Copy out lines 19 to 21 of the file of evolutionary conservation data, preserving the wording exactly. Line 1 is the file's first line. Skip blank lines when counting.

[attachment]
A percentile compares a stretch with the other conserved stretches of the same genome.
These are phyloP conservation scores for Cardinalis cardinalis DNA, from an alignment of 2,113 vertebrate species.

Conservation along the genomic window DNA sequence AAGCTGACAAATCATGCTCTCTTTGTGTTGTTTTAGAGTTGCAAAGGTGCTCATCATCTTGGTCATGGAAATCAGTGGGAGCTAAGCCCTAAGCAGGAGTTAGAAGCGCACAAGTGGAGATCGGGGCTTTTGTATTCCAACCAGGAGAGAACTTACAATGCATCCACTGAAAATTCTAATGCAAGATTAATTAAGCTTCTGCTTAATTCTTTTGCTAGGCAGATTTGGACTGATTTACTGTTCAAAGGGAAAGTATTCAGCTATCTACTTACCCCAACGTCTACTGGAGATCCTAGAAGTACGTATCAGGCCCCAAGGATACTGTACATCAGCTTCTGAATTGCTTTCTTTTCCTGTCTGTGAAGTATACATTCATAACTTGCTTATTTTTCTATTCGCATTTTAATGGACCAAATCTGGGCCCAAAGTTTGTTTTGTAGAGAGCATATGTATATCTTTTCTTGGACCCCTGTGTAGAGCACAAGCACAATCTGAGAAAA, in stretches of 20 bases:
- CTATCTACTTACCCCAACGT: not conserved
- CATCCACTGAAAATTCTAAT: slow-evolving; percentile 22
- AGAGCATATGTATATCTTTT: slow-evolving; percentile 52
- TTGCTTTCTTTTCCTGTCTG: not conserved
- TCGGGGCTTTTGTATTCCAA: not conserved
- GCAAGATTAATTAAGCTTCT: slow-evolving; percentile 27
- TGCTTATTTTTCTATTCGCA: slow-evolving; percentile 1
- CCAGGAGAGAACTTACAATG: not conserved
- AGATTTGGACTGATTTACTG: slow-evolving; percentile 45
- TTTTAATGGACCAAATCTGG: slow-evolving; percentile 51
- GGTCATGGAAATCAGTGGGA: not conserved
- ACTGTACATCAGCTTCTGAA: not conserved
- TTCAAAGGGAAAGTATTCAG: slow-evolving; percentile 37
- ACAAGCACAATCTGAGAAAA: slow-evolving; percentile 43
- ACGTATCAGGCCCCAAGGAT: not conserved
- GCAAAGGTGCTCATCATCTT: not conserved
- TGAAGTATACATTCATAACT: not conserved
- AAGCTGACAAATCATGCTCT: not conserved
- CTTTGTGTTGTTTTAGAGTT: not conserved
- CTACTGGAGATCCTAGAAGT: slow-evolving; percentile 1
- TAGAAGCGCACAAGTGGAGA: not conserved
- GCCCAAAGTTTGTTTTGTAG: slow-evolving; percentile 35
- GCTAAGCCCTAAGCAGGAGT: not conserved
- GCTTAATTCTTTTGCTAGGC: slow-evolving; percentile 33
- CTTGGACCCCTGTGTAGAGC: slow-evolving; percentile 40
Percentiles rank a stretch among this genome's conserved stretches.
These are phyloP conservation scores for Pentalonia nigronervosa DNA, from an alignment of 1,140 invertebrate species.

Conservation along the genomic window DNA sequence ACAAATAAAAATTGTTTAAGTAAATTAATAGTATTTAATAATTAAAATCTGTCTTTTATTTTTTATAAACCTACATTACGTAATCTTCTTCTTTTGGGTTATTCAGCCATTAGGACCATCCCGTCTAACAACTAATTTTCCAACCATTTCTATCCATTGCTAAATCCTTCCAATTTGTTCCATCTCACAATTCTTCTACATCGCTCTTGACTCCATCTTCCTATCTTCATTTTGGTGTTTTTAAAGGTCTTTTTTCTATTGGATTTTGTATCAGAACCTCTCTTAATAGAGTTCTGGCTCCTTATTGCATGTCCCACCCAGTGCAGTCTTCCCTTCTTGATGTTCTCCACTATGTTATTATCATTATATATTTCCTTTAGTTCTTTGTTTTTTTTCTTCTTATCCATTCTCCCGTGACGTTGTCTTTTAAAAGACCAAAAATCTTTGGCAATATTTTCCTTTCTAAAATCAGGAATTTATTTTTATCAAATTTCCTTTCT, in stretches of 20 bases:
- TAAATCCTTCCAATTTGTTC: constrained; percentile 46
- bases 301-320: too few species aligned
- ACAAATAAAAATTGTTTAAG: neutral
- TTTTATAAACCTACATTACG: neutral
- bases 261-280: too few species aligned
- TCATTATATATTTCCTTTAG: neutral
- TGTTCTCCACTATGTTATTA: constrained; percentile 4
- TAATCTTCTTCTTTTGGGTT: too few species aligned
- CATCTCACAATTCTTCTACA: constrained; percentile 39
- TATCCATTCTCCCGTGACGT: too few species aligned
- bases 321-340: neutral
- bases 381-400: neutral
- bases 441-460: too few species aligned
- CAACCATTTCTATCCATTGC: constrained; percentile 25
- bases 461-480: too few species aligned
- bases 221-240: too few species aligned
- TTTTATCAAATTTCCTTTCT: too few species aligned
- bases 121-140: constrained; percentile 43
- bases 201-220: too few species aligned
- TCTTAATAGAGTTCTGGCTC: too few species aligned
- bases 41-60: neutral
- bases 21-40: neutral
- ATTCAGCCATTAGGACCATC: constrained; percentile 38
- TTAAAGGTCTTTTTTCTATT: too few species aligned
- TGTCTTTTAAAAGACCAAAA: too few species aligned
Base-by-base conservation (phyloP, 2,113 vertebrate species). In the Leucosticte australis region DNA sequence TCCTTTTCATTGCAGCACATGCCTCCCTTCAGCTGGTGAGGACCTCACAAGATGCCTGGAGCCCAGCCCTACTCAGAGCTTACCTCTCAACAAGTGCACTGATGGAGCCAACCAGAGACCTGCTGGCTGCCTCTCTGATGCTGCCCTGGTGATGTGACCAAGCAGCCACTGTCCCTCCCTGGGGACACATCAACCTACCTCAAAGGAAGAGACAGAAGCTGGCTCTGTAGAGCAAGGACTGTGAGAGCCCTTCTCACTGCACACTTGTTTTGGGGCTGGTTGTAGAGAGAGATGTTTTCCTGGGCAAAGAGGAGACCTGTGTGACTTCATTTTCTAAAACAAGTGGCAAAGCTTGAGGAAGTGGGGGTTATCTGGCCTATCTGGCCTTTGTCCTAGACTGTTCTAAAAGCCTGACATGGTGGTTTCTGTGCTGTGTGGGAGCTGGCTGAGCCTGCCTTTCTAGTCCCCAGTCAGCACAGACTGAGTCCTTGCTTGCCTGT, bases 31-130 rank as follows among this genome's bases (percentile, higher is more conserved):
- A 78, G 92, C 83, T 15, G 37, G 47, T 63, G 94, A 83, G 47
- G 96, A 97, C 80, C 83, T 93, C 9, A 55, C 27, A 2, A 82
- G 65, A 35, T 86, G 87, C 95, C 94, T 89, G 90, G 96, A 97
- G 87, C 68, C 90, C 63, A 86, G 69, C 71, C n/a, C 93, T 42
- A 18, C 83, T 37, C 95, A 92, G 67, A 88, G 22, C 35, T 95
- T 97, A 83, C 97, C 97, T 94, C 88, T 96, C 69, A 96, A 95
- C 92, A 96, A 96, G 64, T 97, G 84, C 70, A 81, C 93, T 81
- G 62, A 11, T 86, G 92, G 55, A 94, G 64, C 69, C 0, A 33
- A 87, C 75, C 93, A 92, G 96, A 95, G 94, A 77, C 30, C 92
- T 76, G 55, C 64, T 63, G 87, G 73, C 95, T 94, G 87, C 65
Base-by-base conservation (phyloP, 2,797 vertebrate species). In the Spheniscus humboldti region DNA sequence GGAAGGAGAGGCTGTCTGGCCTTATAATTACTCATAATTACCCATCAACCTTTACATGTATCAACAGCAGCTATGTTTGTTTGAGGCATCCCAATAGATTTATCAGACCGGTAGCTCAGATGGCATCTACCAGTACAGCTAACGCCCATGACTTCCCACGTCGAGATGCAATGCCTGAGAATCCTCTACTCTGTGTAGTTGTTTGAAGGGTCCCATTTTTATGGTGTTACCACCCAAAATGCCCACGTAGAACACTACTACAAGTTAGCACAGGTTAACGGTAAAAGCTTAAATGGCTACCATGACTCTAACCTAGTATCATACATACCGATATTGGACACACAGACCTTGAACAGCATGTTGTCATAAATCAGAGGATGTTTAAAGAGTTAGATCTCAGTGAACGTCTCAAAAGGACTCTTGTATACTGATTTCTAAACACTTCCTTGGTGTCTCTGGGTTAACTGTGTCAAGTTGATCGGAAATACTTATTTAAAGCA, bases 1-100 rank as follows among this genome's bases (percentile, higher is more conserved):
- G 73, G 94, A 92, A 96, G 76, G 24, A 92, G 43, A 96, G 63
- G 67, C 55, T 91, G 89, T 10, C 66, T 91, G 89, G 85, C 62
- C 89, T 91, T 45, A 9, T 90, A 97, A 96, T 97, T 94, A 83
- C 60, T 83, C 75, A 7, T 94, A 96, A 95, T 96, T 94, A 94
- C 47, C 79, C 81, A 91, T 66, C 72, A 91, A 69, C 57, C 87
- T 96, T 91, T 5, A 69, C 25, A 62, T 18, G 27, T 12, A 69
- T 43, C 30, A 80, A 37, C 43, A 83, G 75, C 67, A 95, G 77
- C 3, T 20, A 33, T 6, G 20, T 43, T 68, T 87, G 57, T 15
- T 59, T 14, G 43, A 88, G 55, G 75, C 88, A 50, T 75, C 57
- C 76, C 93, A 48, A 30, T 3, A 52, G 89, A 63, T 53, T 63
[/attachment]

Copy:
- GCAAAGGTGCTCATCATCTT: not conserved
- TGAAGTATACATTCATAACT: not conserved
- AAGCTGACAAATCATGCTCT: not conserved